Arrive at the testing location on the designated test date with any required materials (e.g., ID, pencils, calculator).

It's important to note that if you're homeschooled or attending a school that doesn't offer the PSAT, you might be able to take it at a nearby public or private high school. Contact the school's testing coordinator or administration to inquire about this possibility.

How to Get PSAT Result ?

To get your Preliminary SAT results, follow these steps:
  • Log into your College Board account or create one if you don't have it.
  • Find the section labeled "My SAT" or similar on the College Board website.
  • Locate the specific PSAT score report, often labeled as "PSAT/NMSQT."
  • View and analyze your scores, including total score, section scores, subscores, percentiles, and other relevant metrics.
  • Review any question-level feedback provided (if available).
  • Print or save your score report if you need a physical or digital copy for your records.
Keep in mind that PSAT scores are typically released about two months after the test date. If you're having trouble accessing your scores or have specific questions about your results, you can contact the College Board directly for assistance.

PSAT Preparation Tips

  1. Familiarize yourself with the test format and question types by reviewing official practice materials provided by the College Board.
  2. Develop a study schedule that allocates time for each section (Reading, Writing & Language, Math) and includes regular practice.
  3. Identify your weak areas and focus on improving them through targeted practice and review.
  4. Utilize additional study resources such as prep books, online courses, and practice tests to reinforce your knowledge.
  5. Practice time management during simulated test conditions to ensure you can complete each section within the allotted time.
  6. Review and understand the explanations for incorrect answers to learn from your mistakes and improve your performance.
  7. Consider seeking guidance from teachers, tutors, or online forums for clarification on challenging concepts or questions.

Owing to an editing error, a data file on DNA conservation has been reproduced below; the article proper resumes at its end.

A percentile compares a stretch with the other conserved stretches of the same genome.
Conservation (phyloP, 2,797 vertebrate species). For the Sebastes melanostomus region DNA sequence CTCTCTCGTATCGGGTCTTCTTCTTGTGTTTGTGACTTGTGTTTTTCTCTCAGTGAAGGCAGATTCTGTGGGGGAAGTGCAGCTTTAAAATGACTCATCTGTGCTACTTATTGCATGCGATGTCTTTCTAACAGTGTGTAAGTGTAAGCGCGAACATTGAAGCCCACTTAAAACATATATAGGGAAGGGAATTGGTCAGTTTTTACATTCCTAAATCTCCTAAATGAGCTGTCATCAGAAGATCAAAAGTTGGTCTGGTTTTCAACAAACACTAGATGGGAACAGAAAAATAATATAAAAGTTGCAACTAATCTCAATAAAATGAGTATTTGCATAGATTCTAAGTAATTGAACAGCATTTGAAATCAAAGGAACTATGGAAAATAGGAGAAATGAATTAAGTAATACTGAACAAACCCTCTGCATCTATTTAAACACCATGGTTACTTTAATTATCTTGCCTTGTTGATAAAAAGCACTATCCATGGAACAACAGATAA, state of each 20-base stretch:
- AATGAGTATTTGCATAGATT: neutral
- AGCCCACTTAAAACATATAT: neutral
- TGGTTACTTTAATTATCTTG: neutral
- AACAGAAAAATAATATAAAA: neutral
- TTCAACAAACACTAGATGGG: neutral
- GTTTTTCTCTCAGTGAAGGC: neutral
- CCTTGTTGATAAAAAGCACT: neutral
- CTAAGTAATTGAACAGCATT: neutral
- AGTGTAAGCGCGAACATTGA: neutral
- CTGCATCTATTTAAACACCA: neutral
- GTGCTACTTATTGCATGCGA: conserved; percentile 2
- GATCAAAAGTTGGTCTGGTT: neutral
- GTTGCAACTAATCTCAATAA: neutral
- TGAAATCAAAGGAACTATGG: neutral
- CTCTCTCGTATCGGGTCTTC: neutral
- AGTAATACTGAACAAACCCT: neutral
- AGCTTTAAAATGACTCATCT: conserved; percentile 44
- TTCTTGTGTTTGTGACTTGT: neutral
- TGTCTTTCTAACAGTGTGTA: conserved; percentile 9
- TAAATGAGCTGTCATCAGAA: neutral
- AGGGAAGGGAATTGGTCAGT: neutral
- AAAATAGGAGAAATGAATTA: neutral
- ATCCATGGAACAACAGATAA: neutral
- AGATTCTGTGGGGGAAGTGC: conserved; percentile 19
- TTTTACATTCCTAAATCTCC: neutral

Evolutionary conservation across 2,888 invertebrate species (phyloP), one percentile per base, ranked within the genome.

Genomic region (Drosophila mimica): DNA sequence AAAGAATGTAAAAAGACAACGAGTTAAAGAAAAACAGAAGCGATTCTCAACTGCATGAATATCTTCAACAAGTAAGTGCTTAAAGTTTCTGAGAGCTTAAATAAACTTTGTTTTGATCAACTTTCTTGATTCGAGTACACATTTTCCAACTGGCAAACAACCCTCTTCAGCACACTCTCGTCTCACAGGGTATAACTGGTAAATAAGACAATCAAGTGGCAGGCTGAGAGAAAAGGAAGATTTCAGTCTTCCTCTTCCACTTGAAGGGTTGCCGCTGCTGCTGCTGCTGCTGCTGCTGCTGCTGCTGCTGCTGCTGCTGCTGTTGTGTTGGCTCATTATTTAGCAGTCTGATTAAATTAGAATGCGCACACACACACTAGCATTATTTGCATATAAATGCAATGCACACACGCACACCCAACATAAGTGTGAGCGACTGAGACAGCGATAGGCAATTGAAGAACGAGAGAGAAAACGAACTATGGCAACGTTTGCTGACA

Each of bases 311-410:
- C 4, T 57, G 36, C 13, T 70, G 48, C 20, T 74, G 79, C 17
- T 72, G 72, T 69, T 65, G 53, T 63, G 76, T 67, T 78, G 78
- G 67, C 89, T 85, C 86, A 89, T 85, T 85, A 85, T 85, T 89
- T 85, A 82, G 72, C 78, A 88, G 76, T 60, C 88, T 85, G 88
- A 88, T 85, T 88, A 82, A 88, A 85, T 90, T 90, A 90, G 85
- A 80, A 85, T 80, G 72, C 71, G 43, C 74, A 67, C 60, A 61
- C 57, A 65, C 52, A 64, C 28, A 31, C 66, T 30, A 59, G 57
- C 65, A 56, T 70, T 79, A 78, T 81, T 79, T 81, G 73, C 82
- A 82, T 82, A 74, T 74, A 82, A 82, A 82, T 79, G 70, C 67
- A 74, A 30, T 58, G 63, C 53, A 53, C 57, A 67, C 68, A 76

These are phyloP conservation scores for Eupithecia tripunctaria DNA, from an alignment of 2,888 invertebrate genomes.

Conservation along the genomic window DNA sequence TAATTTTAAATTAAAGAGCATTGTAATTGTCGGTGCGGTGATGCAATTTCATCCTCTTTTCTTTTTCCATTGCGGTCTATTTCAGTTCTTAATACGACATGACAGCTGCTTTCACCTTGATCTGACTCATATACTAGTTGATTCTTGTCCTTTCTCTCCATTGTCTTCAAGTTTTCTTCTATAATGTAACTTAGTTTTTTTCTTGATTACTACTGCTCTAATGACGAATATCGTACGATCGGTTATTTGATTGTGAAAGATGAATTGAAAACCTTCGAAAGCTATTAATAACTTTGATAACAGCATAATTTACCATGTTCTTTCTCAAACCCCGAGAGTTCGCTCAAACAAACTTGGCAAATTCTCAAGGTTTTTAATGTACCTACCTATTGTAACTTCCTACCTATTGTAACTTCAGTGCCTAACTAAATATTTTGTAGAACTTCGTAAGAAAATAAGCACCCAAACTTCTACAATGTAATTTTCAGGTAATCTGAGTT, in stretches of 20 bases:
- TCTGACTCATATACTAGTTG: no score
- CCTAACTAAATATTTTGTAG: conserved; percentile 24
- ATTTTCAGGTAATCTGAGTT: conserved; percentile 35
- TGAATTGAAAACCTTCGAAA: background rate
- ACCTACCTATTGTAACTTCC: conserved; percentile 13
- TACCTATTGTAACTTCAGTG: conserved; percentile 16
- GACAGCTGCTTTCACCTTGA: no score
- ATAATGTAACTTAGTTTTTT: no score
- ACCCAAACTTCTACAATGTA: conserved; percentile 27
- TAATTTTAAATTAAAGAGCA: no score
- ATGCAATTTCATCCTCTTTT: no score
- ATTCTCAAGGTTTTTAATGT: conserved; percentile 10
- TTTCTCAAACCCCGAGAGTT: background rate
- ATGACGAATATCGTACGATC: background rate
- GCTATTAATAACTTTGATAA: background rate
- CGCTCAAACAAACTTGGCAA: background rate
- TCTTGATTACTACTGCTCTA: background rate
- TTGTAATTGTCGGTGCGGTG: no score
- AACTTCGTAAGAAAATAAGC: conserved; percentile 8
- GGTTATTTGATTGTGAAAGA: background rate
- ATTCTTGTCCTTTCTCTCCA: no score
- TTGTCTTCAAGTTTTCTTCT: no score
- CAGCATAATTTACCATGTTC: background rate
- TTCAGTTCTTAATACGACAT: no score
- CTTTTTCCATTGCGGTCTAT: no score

8. Prioritize rest and self-care to maintain focus and reduce test-related stress.

Frequently Asked Questions

When do PSAT scores come out?
PSAT scores are typically released online approximately two months after the test date, with specific dates varying from year to year.

What is a good PSAT score?
A good PSAT practice test score is typically considered to be in the range of 1200 to 1400 out of a maximum score of 1520, but what's considered "good" can vary depending on individual goals, the region, and the specific college or scholarship program's requirements.

Who should take the PSAT?
The PSAT is typically taken by high school juniors, but sophomores can also take it if they want to practice early. It's an important test for students planning to attend college.

When is the PSAT offered?
The PSAT practice test is usually offered once a year in October. Specific dates may vary, so it's important to check the College Board's official website for the most up-to-date information.

How can I prepare for the PSAT?
There are various resources available for PSAT preparation, including official practice tests, study guides, and online resources. Some students also opt for preparatory courses or tutoring.

Is the PSAT required for college admissions?
No, the PSAT itself is not required for college admissions. However, it can be an important tool for students to practice for the SAT and to potentially qualify for the National Merit Scholarship Program.

When will I receive my PSAT scores?
PSAT scores are typically released about two months after the test date. Students can access their scores online through their College Board accounts.

How is the PSAT scored?
The PSAT practice test is scored on a scale of 320 to 1520, with separate scores for the Evidence-Based Reading and Writing (EBRW) section (ranging from 160 to 760) and the Math section (ranging from 160 to 760).